If you’ve read our Welcome page (or Numbers 27), then you know that the real Zelophehad didn’t have a son. This makes my existence, as a guy, a crime against nature, or at least a crime against a good story. But being the only boy in the family of seven kids isn’t too bad a story either. Read More
–inspired by Maria of Ex II.
When my husband was a couple of years into his grad program in clinical psychology, a friend confessed to me that she had been horribly intimidated by him when she’d first met him. The reasons she gave: he sported a beard (post-BYU affectation; he started growing it precisely the instant he graduated) which he liked to stroke thoughtfully, and he often wore cardigan sweaters. This friend and her husband would occasionally come over for dinner or dessert and games, or we would go to their apartment for the same, and she described herself as having spent several uneasy evenings with us, sure that every word she spoke, every gesture she made betrayed her deepest secrets, that my husband’s characteristic calm, thoughtful demeanor meant he could see straight into her soul. Read More
When I was growing up, my family had two regular Sunday activities. The first was going to church. The second was the weekly ritual of family council, a meeting which all family members were expected to attend. (It helped that there were usually treats at the end.)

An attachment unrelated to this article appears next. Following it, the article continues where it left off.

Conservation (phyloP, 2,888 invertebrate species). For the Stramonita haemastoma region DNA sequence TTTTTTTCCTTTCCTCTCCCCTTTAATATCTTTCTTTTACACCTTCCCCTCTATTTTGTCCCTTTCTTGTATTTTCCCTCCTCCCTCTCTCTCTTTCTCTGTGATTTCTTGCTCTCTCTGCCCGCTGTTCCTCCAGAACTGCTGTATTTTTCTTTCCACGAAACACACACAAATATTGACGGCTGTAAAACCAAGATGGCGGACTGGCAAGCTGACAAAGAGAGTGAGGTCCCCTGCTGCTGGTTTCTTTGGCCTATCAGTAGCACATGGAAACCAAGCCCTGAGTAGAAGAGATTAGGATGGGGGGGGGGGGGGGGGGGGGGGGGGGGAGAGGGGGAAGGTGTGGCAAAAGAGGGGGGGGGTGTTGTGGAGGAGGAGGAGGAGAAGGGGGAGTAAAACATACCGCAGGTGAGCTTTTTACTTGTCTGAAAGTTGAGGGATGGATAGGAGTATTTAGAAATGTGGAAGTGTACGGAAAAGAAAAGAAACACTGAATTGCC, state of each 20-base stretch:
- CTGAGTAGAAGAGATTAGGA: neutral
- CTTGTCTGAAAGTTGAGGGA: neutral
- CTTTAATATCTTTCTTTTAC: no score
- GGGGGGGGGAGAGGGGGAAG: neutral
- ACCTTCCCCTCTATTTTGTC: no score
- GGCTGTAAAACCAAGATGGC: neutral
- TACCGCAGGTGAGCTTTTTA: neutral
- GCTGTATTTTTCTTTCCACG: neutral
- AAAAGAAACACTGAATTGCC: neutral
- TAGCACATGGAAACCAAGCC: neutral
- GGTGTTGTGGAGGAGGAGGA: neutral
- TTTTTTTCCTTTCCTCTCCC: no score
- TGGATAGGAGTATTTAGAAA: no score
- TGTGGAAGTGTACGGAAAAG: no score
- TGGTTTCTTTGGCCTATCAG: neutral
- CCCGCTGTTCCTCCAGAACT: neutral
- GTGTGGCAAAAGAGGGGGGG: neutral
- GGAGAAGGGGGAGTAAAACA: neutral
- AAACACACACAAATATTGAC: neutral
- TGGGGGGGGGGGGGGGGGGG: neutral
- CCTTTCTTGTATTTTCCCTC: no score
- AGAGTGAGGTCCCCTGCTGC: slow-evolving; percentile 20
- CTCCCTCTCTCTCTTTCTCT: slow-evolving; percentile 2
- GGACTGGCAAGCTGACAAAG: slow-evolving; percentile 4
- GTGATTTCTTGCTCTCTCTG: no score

Family council could go on for hours and hours. The length of the meeting was at least partly due to the fact that so many of the members of my family (including myself) find it rather difficult to stay on-topic for even five minutes at a stretch. Read More
My mother-in-law and I are very different people. Almost polar opposites, in fact. (The only reason I don’t say complete polar opposites is because that’s probably her and Seraphine, and I’m just most of the way to the Seraphine end of the spectrum). Nevertheless, we have come to understand, appreciate, or at least tolerate each other better over the past few years. She tries not to rearrange my stuff when she comes to visit (but she does anyway), and I try not to mind when she rearranges my stuff (though I still do sometimes). Read More
I’m sitting in my bedroom, and thinking about the fact that all five of my sisters live hundreds (and in the case of Kiskilili, thousands) of miles away. Looking around, though, I can see traces of them everywhere. On my wall hangs a giant poster of Aragorn–a recent surprise gift from Amalthea (who personally prefers Frodo). Over my desk is a calendar of “Nuns Having Fun,” courtesy of Melyngoch. Read More
My next youngest sister and I weren’t the best of friends growing up. In some ways, we were a lot alike, and I think the hostility that emerged between us was there, in part, because of the ways we were always being compared to one another.
Once I left home for college, the tension in our relationship decreased, and by the time she decided to attend the same university, I was excited for her to come. While we didn’t spend a lot of time together the two years our stays there overlapped, it was the beginning of a change in our relationship. Read More